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I think that there's a risk attached to this. For example, if you're the face of the business (Richard Branson and Virgin, Elon Musk and Tesla), or if the business depends on your unique skills (for example, a self-published author), removing yourself from the business will make it less valuable and more like any other company.

If MJ stopped participating in this forum and instead hired five clones, the forum would be completely different, and IMO much worse. It would lack his personal touch. There are plenty of such impersonal business forums: that's why you won't find me there.

Plenty of people buy Teslas primarily because they like Elon Musk; it's their way of showing the middle finger to the faceless, big car manufacturers. They want to support the guy on a mission.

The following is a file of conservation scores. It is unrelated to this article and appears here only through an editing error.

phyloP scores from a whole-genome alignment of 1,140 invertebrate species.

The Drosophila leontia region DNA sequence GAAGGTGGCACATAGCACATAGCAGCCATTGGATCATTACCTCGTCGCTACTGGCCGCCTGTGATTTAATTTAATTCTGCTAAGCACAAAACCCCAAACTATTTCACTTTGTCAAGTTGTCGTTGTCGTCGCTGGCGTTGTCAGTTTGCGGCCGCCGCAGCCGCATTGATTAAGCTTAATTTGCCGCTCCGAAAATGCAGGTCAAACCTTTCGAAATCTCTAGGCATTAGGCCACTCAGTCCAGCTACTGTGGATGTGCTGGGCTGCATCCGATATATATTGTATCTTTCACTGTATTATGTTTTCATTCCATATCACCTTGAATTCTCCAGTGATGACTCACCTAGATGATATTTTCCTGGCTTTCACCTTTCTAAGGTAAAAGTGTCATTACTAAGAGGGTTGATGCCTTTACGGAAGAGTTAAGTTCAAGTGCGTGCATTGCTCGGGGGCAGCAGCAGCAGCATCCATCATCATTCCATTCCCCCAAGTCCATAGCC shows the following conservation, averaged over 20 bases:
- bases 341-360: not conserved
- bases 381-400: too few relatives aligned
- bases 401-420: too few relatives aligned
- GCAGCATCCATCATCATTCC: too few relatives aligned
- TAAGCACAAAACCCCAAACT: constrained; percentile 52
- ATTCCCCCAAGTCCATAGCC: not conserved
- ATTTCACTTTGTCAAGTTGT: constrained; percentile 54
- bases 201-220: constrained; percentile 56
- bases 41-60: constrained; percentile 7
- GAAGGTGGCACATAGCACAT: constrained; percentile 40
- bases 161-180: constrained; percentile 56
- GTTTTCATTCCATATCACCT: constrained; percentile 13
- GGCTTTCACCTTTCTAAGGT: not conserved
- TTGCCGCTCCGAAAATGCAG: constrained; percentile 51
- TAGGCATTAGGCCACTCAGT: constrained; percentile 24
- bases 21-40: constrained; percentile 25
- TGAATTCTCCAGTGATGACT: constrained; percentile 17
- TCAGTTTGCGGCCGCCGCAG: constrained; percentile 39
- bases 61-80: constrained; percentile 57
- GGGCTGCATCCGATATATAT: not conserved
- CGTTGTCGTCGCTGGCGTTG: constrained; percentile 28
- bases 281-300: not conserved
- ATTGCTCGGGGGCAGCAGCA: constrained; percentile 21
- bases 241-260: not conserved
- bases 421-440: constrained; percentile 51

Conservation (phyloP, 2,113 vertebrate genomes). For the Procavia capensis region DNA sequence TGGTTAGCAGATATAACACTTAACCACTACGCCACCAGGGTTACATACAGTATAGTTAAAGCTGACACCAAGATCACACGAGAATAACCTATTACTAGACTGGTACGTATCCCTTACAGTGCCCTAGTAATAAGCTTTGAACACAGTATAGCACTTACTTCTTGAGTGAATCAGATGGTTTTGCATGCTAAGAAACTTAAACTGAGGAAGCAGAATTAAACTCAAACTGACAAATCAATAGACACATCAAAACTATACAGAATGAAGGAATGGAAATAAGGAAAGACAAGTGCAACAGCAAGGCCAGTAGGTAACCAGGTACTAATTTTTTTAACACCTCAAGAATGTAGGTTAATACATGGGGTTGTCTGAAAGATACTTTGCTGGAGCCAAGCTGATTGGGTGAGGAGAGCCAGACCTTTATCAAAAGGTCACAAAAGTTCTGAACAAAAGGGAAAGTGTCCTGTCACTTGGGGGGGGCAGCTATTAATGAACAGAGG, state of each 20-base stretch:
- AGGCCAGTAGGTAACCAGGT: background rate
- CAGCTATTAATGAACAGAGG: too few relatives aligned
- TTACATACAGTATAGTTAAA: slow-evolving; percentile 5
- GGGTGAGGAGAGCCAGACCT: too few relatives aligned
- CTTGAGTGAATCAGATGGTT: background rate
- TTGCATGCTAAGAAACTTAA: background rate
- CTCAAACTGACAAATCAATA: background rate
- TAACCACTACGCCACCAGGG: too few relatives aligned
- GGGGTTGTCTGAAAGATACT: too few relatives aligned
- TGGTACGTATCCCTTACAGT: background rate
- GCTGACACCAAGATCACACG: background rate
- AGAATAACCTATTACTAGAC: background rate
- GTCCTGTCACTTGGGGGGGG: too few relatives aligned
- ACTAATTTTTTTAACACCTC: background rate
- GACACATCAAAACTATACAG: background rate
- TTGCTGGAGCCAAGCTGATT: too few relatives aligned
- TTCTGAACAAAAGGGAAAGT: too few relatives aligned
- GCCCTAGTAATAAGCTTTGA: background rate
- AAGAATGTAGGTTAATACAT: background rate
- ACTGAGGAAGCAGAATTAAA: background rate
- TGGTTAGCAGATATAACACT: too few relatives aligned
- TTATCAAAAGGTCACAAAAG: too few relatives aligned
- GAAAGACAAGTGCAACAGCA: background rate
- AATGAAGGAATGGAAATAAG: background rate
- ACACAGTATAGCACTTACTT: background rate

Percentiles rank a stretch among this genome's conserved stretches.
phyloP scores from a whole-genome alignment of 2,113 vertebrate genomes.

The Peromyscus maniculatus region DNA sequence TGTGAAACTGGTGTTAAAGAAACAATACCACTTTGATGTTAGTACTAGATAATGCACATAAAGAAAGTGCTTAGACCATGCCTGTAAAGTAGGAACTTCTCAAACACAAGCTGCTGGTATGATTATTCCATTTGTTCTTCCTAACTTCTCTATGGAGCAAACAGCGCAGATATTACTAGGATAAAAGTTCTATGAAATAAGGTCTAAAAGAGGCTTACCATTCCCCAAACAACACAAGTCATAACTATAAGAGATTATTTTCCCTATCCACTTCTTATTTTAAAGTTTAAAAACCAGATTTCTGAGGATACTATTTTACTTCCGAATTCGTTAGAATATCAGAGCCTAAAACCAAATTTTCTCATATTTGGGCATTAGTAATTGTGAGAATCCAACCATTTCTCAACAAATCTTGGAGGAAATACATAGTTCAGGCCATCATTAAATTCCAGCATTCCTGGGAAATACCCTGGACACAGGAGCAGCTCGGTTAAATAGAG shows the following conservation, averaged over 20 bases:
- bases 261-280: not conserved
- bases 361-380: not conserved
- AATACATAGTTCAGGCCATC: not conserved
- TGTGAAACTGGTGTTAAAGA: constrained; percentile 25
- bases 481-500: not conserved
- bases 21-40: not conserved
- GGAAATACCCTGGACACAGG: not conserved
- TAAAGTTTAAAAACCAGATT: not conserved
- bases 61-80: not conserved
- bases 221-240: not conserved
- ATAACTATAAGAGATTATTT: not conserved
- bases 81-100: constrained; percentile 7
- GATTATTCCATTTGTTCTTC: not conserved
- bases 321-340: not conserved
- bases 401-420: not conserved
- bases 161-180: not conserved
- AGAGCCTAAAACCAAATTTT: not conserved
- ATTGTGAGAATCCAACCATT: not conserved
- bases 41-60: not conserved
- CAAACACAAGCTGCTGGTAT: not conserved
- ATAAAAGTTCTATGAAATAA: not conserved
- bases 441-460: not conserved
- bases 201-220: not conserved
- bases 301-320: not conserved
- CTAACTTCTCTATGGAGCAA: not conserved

If I stopped writing my books and instead hired some ghostwriters, then even if they followed my writing process, my self-publishing business would be completely different - it would become another publishing house.

I used to read a blog on learning languages. It was very personal because almost every article was written by the owner, a person I recognized as the expert. I stopped reading his blog when he hired a guy who turned his blog into another information business (he added a funnel and to remove the blogger from the equation, almost every single new article was a guest post). Revenue-wise in the short term, maybe it wasn't that bad of a choice, but I'm pretty sure that if he continued to be personally involved, in the long term it would work better.